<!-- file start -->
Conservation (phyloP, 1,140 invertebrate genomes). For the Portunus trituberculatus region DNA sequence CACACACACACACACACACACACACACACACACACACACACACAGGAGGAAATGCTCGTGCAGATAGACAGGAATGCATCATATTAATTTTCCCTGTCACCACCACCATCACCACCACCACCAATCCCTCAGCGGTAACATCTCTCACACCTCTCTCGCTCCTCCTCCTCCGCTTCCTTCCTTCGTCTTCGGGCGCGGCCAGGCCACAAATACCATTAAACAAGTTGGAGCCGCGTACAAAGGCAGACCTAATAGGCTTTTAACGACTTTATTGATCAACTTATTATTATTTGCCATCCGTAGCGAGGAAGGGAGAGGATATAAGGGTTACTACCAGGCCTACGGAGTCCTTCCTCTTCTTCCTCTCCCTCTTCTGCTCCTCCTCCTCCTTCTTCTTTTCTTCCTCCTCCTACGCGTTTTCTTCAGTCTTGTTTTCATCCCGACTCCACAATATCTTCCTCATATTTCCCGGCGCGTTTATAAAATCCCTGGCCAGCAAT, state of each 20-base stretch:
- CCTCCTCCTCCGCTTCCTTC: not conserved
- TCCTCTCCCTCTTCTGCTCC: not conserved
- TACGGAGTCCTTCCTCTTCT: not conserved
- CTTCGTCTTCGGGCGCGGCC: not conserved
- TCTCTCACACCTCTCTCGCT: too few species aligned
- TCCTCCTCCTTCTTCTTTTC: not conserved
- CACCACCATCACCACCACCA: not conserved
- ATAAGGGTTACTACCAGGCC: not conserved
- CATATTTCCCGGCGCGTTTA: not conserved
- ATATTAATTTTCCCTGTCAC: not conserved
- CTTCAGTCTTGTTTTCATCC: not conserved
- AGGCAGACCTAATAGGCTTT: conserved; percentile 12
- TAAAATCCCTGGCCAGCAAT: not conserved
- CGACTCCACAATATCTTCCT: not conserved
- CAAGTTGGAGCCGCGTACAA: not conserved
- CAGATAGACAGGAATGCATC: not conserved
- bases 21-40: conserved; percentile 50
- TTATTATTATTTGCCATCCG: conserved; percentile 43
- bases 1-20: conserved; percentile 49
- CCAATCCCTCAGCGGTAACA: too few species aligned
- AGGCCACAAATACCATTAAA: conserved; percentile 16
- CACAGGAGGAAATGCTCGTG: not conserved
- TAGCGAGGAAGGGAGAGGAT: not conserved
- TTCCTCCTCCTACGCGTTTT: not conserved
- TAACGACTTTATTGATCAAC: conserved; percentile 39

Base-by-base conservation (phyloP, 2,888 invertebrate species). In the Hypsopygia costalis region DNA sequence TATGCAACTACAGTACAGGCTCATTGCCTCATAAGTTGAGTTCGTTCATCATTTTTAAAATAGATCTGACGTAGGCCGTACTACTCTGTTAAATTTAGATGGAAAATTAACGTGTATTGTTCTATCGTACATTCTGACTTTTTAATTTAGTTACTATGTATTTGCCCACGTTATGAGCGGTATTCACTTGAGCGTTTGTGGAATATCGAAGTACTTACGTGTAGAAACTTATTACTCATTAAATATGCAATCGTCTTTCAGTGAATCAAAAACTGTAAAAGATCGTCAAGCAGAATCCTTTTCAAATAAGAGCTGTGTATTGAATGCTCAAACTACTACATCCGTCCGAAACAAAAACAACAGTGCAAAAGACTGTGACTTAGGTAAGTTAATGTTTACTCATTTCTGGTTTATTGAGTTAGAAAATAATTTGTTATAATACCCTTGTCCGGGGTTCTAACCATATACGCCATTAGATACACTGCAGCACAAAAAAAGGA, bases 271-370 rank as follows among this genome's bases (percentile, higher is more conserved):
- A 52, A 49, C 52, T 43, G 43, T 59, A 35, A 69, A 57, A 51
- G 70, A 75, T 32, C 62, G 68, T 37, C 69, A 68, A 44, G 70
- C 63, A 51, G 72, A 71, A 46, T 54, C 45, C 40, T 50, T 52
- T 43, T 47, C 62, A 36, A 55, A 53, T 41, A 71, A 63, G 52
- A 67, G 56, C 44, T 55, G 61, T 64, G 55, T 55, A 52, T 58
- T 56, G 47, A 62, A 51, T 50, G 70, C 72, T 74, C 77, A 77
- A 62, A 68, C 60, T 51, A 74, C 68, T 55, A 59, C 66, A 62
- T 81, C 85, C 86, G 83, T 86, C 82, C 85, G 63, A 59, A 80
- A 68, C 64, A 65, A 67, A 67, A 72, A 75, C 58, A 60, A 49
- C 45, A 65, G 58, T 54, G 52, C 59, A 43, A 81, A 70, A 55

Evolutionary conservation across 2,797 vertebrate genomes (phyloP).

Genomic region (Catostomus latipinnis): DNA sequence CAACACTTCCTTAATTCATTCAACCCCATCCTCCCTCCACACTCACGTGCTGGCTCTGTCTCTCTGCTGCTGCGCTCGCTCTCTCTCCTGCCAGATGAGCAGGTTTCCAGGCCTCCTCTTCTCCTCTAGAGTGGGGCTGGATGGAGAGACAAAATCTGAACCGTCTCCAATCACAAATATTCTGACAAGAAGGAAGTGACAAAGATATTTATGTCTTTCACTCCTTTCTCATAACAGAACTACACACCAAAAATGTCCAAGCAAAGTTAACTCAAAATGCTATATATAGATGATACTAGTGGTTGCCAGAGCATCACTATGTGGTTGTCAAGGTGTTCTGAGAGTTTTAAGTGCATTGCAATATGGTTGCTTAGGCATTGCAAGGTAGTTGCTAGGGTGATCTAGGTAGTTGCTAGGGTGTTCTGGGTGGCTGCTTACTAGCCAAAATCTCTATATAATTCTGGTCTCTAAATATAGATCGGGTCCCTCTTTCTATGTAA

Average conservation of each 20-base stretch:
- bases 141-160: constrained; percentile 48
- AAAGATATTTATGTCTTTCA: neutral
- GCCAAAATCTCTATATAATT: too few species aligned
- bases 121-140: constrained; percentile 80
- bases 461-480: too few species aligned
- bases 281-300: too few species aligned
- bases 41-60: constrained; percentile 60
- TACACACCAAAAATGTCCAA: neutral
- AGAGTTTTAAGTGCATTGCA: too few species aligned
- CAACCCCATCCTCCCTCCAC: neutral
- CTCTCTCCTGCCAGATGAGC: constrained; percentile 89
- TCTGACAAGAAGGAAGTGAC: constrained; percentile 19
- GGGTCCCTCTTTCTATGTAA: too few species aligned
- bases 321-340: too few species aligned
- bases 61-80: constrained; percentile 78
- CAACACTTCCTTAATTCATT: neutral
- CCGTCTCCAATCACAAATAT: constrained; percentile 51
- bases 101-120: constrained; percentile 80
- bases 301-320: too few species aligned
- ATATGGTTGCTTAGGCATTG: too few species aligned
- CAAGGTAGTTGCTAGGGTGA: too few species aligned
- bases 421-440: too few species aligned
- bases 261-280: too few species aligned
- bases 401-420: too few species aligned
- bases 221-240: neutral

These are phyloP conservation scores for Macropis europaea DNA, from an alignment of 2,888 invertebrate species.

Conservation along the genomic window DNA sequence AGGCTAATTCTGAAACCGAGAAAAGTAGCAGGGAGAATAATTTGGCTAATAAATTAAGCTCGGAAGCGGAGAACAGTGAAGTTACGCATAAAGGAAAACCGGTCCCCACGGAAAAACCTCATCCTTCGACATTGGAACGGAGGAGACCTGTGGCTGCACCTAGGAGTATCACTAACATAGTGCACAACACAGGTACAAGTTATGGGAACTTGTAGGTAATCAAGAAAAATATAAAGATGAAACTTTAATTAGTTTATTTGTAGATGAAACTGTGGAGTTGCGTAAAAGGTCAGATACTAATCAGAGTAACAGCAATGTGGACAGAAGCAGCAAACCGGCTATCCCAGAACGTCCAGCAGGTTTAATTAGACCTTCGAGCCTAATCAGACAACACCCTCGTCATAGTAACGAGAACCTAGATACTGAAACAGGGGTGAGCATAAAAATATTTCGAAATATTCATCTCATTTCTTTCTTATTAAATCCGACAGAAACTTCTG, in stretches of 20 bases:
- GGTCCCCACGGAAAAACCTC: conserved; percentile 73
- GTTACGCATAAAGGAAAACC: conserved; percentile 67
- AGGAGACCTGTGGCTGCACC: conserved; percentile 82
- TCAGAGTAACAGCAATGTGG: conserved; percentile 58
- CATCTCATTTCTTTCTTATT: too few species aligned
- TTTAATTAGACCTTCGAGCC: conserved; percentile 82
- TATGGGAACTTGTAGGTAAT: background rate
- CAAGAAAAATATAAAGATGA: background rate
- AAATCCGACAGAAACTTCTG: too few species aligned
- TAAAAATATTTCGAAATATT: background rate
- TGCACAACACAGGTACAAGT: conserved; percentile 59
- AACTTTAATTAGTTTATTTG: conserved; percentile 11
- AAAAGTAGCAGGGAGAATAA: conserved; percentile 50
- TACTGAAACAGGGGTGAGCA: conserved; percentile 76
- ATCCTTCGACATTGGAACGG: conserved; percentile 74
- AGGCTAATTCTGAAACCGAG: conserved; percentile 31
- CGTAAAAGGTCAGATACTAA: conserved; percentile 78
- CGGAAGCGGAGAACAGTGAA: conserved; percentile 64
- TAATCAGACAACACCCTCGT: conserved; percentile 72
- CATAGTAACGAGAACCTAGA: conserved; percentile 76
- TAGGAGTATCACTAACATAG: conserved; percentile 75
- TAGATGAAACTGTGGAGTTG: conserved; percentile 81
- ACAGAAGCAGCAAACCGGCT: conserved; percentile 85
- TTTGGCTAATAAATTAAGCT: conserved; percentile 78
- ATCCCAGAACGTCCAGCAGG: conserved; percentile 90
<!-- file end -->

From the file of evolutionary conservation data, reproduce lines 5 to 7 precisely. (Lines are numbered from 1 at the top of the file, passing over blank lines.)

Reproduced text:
- CTTCGTCTTCGGGCGCGGCC: not conserved
- TCTCTCACACCTCTCTCGCT: too few species aligned
- TCCTCCTCCTTCTTCTTTTC: not conserved